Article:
Eating healthy is another barrier. With numerous quick fix solutions being peddled on Instagram and healthier food options being more expensive than its counterparts, changing one’s diet can be expensive and difficult. Rather than haul out your kitchen, small changes can do the trick. Portion control, decrease in snacking or switching out one option such as chips for nuts or apple, can offer valuable benefits.
With so many different styles available to choose to decorate your home. Knowing which style matches your taste can be confusing. We’ve put together a list of the 10 most common decor styles and their definitions:
- Modern- Modern interior design derives its influences through the modern art movements that preceded modern day design. In artwork, Modernism began while using the Impressionists and some otherswho used abstraction. Modern interior design grew from the decorative arts, more importantly Art Deco,from thelate 19th as well as the early 20th centurie. It reached its peak in the 1950’s and 1960’s, which explains why designers and decorators today may make reference to modern design as being “mid-century”.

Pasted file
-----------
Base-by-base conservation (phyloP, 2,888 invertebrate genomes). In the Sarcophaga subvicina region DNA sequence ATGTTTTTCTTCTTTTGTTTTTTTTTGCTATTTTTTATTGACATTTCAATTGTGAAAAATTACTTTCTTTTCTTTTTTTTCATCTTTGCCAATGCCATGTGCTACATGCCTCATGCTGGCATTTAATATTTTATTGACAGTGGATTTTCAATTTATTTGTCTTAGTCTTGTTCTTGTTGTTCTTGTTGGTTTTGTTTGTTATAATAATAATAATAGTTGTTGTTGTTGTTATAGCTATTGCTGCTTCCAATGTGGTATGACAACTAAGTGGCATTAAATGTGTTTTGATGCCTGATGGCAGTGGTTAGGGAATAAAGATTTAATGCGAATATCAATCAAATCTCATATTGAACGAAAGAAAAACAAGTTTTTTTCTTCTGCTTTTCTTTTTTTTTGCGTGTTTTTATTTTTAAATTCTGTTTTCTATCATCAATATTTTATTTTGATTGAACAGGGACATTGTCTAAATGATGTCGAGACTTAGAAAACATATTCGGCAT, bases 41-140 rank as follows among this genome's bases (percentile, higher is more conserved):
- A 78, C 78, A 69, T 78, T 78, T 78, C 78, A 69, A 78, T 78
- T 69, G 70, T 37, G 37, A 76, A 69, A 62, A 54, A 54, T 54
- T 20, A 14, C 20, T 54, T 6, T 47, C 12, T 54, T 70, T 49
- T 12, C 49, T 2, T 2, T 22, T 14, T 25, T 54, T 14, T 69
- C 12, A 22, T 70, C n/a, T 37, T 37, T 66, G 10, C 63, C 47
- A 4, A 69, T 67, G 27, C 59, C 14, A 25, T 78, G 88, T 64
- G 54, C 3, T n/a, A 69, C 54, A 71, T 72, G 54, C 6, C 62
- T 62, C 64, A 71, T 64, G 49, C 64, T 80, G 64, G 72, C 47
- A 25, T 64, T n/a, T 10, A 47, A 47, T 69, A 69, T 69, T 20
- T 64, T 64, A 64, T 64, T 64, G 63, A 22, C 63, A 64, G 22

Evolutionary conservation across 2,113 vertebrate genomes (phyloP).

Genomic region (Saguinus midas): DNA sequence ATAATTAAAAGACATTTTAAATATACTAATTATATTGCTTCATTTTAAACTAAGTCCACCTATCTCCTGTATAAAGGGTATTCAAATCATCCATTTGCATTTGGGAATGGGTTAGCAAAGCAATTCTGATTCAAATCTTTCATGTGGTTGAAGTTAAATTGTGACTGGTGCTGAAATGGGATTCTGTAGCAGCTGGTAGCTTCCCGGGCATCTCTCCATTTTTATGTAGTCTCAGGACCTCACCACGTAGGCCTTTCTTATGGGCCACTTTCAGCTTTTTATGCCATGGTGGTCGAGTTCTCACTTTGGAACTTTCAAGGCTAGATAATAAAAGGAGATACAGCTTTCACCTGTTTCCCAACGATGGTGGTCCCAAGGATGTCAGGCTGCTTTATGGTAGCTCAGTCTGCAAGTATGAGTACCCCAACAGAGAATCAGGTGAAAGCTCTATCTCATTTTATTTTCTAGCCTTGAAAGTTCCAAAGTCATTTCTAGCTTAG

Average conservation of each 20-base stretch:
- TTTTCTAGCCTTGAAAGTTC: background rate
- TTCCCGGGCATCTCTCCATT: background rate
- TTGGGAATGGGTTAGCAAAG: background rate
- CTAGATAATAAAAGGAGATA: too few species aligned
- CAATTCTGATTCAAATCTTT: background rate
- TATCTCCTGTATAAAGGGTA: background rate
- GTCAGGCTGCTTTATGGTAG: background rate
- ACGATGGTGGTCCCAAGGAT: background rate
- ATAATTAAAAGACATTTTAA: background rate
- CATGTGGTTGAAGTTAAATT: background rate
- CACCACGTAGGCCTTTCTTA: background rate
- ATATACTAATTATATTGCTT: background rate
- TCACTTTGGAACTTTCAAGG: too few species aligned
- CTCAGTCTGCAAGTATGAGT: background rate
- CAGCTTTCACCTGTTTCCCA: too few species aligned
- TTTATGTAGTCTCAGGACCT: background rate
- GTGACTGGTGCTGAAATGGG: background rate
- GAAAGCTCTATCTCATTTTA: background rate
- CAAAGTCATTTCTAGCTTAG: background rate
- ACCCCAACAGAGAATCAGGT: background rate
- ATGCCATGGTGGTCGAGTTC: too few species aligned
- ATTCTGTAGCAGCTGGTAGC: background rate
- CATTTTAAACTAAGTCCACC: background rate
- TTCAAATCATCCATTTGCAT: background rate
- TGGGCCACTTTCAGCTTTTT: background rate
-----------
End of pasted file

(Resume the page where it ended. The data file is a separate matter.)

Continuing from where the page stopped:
- Contemporary– The basic definition of contemporary is “of the moment.” Contemporary art, design, and interiors are “of the day.” They exist in the here-and-now. And, taking this further, they could only exist in the here-and-now because ten years ago some of the materials and pieces wouldn’t have been available. And in ten years from now, there will be new pieces that do not exist today.Note: The terms modern interior design and contemporary interior design are often used interchangeably, however there is a difference between the two. Contemporary interior design can only mean trendy looks that are in style at any current moment, while modern interior design refers to the specific geometrical, clean-lined style called modern.